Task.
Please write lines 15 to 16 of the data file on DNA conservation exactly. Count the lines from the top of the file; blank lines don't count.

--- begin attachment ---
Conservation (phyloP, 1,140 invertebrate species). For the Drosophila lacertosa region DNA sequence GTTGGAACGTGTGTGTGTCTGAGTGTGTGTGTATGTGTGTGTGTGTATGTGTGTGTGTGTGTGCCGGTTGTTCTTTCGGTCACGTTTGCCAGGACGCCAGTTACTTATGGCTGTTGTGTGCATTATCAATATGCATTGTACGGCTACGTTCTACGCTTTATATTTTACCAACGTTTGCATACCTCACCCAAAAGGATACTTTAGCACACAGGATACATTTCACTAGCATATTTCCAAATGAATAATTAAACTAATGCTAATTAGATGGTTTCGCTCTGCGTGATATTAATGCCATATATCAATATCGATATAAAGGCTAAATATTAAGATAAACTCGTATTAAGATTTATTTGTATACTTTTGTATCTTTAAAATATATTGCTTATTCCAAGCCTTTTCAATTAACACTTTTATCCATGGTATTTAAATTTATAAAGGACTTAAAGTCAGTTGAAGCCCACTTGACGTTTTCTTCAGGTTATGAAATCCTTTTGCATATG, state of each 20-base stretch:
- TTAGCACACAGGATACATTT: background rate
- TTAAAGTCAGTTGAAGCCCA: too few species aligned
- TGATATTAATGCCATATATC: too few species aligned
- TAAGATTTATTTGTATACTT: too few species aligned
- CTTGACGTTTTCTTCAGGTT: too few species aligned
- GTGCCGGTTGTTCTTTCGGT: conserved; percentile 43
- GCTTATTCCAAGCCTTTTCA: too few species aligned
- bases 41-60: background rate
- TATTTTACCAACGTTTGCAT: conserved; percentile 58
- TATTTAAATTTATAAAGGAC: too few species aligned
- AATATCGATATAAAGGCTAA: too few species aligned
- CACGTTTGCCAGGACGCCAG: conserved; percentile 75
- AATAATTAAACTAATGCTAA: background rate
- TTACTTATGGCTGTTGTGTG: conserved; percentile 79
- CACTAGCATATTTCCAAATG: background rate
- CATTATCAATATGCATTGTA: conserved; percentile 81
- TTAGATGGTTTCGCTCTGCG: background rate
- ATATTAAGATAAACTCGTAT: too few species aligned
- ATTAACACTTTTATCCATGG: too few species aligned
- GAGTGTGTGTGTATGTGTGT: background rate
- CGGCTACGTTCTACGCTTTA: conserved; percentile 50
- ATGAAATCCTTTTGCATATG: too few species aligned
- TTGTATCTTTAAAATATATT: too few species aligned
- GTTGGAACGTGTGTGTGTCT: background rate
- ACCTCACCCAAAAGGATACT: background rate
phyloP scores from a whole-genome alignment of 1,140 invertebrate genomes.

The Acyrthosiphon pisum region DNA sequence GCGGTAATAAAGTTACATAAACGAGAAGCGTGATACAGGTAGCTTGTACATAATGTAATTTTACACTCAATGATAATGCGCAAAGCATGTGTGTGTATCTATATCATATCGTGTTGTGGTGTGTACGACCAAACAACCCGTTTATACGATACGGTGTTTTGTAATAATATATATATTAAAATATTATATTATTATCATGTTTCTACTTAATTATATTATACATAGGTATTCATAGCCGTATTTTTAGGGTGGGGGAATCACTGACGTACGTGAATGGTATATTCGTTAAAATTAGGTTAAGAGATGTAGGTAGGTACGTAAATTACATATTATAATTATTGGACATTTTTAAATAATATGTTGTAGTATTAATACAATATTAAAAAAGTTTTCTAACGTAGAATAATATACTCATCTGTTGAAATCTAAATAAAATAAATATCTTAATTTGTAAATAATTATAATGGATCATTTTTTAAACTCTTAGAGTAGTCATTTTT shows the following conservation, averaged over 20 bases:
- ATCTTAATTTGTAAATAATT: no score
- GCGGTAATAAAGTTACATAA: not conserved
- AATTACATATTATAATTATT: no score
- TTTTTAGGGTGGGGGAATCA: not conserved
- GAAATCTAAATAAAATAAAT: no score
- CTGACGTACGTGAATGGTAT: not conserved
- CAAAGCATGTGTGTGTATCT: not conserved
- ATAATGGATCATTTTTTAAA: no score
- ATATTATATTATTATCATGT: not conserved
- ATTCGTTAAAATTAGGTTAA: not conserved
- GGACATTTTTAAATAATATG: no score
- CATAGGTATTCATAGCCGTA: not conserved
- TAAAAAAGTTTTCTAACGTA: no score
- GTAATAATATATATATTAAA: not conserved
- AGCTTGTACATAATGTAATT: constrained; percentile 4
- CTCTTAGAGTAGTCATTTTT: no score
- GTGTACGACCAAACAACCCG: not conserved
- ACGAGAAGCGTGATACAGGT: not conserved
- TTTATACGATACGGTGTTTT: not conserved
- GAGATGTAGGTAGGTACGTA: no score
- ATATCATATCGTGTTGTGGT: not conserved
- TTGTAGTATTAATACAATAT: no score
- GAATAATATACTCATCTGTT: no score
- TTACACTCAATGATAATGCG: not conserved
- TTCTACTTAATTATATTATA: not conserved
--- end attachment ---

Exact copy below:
- TTACTTATGGCTGTTGTGTG: conserved; percentile 79
- CACTAGCATATTTCCAAATG: background rate